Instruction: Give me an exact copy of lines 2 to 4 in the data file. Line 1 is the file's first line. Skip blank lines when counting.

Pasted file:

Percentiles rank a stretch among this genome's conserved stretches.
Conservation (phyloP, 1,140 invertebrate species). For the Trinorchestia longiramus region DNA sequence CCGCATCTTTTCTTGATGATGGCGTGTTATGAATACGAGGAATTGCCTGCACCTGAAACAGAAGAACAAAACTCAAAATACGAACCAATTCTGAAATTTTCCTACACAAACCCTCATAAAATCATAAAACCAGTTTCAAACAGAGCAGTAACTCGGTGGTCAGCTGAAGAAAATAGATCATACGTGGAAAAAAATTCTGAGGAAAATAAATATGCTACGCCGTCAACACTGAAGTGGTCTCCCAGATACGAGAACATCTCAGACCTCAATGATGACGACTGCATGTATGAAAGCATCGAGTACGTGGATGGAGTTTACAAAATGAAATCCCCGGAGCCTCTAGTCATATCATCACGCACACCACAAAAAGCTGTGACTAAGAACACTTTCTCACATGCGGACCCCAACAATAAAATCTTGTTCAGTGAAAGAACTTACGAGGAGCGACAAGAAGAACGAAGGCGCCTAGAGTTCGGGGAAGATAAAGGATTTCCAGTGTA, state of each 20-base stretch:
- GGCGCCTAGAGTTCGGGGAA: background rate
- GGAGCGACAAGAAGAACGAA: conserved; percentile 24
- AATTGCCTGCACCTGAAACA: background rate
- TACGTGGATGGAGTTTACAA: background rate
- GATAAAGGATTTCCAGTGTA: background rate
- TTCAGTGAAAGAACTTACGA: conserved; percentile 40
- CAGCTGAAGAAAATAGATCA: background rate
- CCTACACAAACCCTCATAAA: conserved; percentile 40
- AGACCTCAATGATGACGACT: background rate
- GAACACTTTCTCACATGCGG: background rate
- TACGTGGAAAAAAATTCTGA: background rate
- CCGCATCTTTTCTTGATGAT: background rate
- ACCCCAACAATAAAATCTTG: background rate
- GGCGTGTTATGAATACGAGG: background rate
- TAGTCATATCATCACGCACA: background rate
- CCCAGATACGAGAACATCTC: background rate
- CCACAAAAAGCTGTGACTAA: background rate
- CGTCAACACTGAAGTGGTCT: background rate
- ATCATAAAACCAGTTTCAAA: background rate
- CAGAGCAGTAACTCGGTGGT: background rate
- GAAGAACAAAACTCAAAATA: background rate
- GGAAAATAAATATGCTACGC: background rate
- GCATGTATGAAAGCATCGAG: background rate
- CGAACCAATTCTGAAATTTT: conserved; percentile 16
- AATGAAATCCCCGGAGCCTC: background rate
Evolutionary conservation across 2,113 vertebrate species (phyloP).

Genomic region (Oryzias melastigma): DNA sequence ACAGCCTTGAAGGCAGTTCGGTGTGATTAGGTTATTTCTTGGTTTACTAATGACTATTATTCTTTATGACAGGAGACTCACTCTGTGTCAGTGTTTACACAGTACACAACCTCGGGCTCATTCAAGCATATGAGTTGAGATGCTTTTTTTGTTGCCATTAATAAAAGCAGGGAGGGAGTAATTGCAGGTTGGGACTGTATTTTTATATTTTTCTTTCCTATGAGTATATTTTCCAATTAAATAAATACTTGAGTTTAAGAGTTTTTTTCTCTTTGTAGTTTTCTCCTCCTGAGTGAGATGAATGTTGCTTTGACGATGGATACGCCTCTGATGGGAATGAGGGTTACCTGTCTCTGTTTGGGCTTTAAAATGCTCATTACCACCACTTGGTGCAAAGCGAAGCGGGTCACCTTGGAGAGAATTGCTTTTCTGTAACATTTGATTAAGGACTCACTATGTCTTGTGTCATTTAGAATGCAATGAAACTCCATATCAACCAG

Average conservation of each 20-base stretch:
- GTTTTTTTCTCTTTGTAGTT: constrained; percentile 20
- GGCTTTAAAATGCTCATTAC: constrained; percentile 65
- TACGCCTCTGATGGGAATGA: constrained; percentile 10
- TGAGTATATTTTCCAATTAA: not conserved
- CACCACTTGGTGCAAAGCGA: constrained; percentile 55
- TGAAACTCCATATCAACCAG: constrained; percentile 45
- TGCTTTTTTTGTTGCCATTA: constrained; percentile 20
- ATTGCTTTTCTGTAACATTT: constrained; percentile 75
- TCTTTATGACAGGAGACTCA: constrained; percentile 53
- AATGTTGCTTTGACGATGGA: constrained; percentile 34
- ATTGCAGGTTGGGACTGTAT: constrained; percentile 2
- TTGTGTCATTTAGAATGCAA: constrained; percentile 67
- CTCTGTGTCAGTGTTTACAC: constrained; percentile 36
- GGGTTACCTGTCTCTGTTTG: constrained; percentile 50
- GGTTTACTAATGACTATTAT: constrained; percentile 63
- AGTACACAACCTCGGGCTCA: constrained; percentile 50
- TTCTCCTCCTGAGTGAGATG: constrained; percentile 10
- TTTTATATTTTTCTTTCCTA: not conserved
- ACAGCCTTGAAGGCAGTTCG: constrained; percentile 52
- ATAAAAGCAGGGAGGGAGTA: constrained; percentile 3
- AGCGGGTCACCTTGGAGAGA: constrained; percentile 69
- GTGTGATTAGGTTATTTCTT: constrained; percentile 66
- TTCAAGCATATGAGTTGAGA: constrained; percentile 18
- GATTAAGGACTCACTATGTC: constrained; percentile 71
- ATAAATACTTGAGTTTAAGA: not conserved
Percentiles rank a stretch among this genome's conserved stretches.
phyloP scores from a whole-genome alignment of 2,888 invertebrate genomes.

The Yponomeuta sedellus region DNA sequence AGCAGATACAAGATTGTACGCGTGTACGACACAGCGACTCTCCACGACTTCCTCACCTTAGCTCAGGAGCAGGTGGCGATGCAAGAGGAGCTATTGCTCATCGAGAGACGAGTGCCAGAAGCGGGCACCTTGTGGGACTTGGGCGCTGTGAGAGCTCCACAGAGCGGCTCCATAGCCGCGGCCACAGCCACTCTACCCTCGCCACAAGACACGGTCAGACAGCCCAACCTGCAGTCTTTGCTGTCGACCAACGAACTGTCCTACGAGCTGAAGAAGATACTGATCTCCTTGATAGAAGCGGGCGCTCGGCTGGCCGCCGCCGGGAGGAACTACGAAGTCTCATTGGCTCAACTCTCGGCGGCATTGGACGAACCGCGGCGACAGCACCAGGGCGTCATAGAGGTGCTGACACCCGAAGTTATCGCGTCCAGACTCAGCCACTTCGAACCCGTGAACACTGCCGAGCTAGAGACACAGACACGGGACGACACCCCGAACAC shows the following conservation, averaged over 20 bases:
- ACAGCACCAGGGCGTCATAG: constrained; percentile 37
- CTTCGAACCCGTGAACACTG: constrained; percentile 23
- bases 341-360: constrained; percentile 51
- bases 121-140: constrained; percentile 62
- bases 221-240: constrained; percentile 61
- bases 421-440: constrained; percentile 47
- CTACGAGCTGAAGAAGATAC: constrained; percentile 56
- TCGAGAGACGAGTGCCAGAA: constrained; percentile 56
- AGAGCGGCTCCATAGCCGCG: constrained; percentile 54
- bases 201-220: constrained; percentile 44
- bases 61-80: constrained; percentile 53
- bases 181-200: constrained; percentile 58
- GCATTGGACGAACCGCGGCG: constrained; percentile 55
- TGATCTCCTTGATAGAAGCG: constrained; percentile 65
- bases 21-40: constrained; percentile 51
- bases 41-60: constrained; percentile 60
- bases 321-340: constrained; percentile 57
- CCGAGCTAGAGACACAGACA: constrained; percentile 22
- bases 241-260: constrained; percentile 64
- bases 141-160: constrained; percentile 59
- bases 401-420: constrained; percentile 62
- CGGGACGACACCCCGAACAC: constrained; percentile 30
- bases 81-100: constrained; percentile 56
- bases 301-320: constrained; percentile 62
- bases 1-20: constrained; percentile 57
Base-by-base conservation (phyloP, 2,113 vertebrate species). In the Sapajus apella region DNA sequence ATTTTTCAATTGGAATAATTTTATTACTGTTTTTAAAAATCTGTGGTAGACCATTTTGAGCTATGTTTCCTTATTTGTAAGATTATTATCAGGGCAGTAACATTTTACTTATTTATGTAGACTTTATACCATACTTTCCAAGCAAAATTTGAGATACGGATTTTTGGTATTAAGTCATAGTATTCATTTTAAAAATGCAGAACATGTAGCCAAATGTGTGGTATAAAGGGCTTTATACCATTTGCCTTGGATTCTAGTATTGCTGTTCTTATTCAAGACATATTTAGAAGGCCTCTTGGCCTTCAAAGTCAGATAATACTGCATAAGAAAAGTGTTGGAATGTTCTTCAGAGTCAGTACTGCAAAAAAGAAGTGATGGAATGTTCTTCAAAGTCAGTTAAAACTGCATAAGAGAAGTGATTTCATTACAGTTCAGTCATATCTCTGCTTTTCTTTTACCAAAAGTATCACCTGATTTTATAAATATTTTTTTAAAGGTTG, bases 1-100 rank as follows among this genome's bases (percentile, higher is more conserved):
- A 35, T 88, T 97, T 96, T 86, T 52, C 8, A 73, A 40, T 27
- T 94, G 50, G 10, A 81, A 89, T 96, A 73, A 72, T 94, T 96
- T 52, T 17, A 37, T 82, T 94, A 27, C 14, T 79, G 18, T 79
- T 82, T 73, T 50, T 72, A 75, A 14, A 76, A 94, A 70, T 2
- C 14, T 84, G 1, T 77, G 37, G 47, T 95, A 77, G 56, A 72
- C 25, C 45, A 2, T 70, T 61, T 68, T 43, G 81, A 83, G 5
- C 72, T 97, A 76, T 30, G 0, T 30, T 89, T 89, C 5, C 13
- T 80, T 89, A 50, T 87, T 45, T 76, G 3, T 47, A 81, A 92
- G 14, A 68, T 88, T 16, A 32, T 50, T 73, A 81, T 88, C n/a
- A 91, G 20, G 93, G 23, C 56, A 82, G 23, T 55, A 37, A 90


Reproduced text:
Conservation (phyloP, 1,140 invertebrate species). For the Trinorchestia longiramus region DNA sequence CCGCATCTTTTCTTGATGATGGCGTGTTATGAATACGAGGAATTGCCTGCACCTGAAACAGAAGAACAAAACTCAAAATACGAACCAATTCTGAAATTTTCCTACACAAACCCTCATAAAATCATAAAACCAGTTTCAAACAGAGCAGTAACTCGGTGGTCAGCTGAAGAAAATAGATCATACGTGGAAAAAAATTCTGAGGAAAATAAATATGCTACGCCGTCAACACTGAAGTGGTCTCCCAGATACGAGAACATCTCAGACCTCAATGATGACGACTGCATGTATGAAAGCATCGAGTACGTGGATGGAGTTTACAAAATGAAATCCCCGGAGCCTCTAGTCATATCATCACGCACACCACAAAAAGCTGTGACTAAGAACACTTTCTCACATGCGGACCCCAACAATAAAATCTTGTTCAGTGAAAGAACTTACGAGGAGCGACAAGAAGAACGAAGGCGCCTAGAGTTCGGGGAAGATAAAGGATTTCCAGTGTA, state of each 20-base stretch:
- GGCGCCTAGAGTTCGGGGAA: background rate
- GGAGCGACAAGAAGAACGAA: conserved; percentile 24